Hesburgh (2019)

B+ SDG Original source: National Catholic Register

For many observers of Catholic education the appellation “Land O’Lakes” signifies one thing: the controversial 1967 declaration on Catholic universities in the modern world, popularly known as the “Land O’Lakes Statement,” drafted at University of Notre Dame’s Land O’Lakes retreat center in Wisconsin.

Drafted by Catholic educators led by Notre Dame’s president, Holy Cross Father Ted Hesburgh, the document has been both celebrated for promoting academic freedom and excellence and denounced for facilitating the secularizing of Catholic higher education.

Artistic/Entertainment Value

Moral/Spiritual Value

+3 / -1

Age Appropriateness

Teens & Up

MPAA Rating

None

Caveat Spectator

Brief disturbing archival images; fleeting archival audio cursing.

In Patrick Creadon’s documentary Hesburgh, though, long before that 1967 conference, Land O’Lakes appears as the setting for another momentous meeting that produced an important document.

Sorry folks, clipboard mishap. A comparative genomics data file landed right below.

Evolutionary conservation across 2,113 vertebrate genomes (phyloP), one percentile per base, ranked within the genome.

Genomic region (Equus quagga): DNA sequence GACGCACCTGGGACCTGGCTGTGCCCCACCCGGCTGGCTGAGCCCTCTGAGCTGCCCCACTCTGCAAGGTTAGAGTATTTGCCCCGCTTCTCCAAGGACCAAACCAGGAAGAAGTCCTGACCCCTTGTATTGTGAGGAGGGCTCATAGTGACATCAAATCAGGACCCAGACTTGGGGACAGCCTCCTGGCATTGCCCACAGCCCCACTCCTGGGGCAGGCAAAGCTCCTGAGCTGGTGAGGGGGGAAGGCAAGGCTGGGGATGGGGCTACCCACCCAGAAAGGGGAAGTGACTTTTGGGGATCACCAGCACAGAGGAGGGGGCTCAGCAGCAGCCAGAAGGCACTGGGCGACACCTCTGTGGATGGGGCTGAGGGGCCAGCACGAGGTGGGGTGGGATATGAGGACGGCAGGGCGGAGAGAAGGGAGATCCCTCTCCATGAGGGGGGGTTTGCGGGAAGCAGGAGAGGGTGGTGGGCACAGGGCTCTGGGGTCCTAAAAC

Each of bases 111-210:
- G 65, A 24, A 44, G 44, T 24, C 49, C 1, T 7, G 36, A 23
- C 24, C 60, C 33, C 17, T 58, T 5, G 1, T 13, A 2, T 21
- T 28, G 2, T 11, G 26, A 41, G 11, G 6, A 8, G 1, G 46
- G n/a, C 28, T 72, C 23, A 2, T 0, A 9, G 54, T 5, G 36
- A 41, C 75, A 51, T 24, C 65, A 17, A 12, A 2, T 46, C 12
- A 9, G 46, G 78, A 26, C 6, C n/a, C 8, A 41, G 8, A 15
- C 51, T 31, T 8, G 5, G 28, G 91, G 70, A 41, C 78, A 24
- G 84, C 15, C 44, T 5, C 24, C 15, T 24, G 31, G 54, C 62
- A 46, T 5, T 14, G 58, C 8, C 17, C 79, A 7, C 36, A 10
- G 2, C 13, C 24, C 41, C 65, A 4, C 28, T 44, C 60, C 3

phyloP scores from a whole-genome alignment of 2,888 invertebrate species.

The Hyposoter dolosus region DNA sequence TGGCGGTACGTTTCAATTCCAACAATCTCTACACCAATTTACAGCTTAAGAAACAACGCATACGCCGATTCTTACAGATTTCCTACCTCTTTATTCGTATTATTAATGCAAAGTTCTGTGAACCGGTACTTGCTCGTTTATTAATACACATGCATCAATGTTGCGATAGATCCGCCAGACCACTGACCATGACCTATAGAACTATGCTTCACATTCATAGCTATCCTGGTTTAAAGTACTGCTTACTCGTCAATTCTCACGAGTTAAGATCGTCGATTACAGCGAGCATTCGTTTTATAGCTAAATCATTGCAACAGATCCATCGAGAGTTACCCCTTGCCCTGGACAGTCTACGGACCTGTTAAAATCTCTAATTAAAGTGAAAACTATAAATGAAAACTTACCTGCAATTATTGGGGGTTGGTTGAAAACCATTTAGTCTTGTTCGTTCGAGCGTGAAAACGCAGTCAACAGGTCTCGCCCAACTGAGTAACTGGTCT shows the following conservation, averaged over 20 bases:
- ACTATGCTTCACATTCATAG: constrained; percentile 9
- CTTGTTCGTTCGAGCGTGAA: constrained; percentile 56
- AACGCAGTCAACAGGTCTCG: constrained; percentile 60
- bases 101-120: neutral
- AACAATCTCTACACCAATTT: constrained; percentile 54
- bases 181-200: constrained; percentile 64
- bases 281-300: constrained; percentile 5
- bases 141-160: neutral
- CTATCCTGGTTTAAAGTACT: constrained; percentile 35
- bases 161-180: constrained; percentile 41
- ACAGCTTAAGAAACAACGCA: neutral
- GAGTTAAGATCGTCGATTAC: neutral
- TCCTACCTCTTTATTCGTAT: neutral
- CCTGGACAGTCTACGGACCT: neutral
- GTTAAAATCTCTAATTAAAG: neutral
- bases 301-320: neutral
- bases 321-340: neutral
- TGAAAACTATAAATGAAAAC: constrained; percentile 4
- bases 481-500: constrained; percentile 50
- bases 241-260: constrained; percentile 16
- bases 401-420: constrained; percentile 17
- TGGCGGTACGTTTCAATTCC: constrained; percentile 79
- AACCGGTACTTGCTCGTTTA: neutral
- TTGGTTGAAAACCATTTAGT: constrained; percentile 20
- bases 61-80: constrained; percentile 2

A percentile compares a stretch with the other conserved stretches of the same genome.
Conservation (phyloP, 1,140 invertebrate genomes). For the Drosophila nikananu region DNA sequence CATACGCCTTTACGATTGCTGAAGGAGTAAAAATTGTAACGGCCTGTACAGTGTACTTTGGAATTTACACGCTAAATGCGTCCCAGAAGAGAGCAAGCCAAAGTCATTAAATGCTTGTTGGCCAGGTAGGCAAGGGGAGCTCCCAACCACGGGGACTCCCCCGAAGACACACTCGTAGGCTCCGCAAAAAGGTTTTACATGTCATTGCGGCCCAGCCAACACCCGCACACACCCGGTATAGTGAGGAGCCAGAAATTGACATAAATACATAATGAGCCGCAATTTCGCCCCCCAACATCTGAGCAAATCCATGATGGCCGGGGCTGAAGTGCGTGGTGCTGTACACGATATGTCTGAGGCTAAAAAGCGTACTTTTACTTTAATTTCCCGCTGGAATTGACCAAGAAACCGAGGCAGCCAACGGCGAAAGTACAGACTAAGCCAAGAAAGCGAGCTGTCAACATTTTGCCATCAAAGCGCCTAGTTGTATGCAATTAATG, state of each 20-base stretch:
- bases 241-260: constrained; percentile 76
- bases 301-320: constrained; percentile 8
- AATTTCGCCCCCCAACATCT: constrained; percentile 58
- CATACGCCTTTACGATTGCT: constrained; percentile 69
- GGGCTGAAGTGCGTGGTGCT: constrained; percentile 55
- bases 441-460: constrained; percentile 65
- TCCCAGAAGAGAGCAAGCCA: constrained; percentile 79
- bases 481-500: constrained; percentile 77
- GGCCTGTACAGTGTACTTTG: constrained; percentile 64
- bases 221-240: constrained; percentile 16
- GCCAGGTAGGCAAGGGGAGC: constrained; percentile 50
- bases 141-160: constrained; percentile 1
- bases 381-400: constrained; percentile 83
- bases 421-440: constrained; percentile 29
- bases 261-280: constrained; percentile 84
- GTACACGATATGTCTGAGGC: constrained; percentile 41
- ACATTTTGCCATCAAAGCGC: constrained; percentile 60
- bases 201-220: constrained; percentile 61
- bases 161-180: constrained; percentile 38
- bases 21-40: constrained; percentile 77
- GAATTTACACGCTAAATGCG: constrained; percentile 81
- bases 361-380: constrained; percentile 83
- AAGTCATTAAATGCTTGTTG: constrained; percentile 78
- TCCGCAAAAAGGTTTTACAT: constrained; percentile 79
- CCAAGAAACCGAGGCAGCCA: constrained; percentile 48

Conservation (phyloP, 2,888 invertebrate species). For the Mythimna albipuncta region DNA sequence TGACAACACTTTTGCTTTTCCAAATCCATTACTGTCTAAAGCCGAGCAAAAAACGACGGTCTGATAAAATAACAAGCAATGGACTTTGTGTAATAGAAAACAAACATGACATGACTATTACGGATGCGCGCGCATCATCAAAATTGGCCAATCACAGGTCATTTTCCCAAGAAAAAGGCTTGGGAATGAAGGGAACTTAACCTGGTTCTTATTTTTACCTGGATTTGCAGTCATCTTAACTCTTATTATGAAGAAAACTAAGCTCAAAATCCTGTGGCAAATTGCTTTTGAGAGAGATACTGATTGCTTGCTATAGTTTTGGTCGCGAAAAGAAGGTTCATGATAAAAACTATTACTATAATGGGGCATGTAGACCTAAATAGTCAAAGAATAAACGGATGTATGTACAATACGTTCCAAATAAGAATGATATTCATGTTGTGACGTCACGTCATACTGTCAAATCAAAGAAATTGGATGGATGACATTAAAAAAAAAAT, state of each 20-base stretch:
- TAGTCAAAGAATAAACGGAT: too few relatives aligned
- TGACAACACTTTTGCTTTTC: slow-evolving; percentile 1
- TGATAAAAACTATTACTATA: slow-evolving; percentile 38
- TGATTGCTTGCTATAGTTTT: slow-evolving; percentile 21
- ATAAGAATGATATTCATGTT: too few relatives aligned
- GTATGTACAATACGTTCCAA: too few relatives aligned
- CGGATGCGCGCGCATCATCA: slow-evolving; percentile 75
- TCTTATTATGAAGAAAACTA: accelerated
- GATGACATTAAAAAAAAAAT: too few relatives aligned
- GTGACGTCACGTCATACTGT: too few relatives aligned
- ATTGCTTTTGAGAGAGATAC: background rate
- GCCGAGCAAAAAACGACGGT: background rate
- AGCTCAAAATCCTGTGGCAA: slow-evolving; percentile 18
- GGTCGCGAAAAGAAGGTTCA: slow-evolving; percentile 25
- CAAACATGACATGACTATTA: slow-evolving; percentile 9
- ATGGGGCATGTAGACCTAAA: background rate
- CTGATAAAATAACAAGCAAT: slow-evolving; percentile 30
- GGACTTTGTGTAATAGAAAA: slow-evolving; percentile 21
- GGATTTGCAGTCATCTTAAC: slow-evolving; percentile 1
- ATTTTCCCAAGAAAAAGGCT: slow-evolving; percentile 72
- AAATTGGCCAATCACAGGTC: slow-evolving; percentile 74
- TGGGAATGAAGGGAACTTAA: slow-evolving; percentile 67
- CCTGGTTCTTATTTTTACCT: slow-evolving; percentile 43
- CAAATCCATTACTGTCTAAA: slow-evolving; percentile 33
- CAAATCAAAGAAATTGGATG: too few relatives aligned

In 1957 President Dwight Eisenhower made Father Hesburgh an inaugural member of the U.S. Civil Rights Commission. Two years later, facing a crucial deadline to complete the commission’s final report and recommendations, Father Hesburgh took matters into his own hands.

The commission was made up of Northerners and Southerners, Republicans and Democrats, blacks and whites. At least one member, John S. Battle of Virginia, was frankly pro-segregation. In first-person voice-over narration read aloud by actor Maurice LaMarche and “inspired by” Father Hesburgh’s writings and recordings, the priest is represented as recalling how he bonded with Battle over a shared love of bourbon.

Former Wyoming senator Alan Simpson sums up a recurring theme fundamental to the film’s portrait of its subject: “He loved to watch people who didn’t agree on anything get in a room and bridge all that.”

Commission members had been traveling the South, facing hostility and difficulties of many kinds. In Alabama future governor George Wallace, then a county judge, threatened to jail the members and vowed to burn subpoenaed records rather than turn them over. Authorities at Maxwell Air Force Base initially refused them beds, stating that locals would never accept blacks and whites sharing barracks, obliging Eisenhower to issue an executive order demanding that they be taken in.

Now at Barksdale Air Force Base in Louisiana, in scorching weather with planes roaring overhead night after night, the commission appeared to be unable to finish the final report.

Biography, Documentary, Race, Diversity, Prejudice, Civil Rights, Religious Themes